As an off-topic, since I can't send you a private message: do you know what camouflage was used on captured Somua tanks? I can only find a photo of a tank upgunned wih 6pdr, which shows only a flag on a turret, but no camouflage. Also, are there any photos of partisan Autoblinda or Sdkfz-222 with markings? - I'm asking for a sake of my colour pictures.

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Michal
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  #9  
Old September 17th, 2013, 05:03 PM

zastava128 zastava128 is offline
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Default Re: spob20 Yugoslavia corrections/suggestions

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Originally Posted by Pibwl View Post
Do you have any details, especially range and barrel length of 75 mm M.28? What bothers me, is a coincidence in designation with 80 mm gun, which was also a mountain gun, but with a barrel L/40 and a very decent range 13.1 km. According to Chamberlain, M.28 was manufactured in two versions: 76.5mm for Yugoslavia and 75mm for Romania, also unspecified variant was used in Czechoslovakia.
And another question is, if it was really used as infantry gun (directly supporting infantry). Unit 54 has a limited on-map range.

By the way, M.5/8 gun was Skoda as well, and also could be broken down and used as mountain gun.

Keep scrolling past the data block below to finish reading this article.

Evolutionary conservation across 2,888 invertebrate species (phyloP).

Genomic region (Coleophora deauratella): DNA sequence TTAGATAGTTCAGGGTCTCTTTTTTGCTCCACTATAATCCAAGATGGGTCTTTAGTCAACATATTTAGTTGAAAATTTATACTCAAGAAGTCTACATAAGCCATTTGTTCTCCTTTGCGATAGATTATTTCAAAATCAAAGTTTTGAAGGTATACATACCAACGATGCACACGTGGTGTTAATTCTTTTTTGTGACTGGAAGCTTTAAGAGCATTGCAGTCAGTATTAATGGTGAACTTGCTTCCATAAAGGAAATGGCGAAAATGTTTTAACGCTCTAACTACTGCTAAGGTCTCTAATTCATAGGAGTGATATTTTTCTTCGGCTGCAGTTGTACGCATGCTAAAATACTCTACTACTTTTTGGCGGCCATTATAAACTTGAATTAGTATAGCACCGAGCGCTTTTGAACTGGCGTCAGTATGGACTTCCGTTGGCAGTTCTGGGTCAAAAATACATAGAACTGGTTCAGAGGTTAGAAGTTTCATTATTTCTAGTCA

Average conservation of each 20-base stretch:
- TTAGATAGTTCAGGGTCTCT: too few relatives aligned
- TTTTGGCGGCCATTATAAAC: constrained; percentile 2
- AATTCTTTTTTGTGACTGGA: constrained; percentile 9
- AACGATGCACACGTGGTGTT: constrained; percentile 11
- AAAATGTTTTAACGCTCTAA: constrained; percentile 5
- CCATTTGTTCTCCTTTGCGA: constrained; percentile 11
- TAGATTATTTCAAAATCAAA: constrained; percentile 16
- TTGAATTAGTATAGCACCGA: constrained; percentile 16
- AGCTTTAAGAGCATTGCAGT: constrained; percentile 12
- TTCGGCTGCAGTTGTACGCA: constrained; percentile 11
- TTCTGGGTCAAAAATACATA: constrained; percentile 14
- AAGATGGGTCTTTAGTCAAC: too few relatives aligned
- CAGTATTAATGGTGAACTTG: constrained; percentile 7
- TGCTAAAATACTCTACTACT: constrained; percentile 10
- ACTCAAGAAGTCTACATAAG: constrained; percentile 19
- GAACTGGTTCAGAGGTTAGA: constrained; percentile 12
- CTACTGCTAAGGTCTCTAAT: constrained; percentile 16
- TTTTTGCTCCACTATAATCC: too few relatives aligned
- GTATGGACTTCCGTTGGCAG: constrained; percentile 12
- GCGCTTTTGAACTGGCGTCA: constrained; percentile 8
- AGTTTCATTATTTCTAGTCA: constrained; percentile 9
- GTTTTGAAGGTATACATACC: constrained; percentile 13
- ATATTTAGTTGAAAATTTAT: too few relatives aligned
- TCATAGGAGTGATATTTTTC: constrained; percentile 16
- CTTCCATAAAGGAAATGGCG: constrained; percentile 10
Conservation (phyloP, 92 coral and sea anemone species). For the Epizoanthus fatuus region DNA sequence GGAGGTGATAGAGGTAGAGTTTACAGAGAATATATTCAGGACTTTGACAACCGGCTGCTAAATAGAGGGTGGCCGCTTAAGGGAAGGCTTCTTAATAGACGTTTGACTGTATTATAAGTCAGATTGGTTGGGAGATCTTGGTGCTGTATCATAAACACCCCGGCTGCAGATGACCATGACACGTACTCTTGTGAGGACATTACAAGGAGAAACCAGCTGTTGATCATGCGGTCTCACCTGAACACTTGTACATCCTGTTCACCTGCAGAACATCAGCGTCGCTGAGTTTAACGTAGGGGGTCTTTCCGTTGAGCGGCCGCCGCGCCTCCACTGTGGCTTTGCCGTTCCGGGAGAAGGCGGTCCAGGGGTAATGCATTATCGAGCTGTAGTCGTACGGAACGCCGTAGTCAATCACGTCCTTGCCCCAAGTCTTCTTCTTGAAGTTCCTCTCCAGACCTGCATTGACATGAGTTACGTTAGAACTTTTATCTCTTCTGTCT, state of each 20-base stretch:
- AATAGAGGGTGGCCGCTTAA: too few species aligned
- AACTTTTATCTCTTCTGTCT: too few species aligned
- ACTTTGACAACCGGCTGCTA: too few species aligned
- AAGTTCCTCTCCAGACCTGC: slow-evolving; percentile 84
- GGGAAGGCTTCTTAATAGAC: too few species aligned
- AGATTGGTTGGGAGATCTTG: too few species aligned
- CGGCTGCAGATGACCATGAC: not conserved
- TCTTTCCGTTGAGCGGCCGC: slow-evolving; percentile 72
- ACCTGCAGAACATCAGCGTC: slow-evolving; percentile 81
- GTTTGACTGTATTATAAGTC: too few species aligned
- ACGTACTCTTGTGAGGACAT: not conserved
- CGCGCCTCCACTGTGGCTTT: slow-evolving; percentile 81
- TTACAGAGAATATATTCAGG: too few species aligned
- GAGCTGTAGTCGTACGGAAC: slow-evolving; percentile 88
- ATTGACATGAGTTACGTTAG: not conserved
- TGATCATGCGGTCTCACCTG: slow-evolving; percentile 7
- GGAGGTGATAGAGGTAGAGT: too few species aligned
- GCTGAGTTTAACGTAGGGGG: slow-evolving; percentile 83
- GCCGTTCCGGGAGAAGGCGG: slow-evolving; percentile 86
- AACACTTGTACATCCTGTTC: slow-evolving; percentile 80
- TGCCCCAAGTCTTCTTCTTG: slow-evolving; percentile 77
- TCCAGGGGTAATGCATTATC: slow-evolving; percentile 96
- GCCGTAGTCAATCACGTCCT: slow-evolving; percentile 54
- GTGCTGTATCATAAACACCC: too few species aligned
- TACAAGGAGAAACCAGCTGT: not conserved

To be honest, I'm not sure, artillery really isn't my forte. But you may be right - the book I used as the source (Aralica: Hrvatski ratnici kroz stoljeća/Croatian warriors through the centuries) does have quite a few typos/editing errors - it's quite possible the 80mm M.28 was really a field gun.

EDIT: found details for 75mm M.28: barrel length 1.34m L/18, range 8.7 km.

Quote:
According to Chamberlain, also more modern 80mm Skoda M.17 mountain gun was used (range 11.4km).
I've checked again, Chamberlain is right, but it was used in very small numbers.


Quote:
---
As an off-topic, since I can't send you a private message: do you know what camouflage was used on captured Somua tanks? I can only find a photo of a tank upgunned wih 6pdr, which shows only a flag on a turret, but no camouflage. Also, are there any photos of partisan Autoblinda or Sdkfz-222 with markings? - I'm asking for a sake of my colour pictures.

Regards
Michal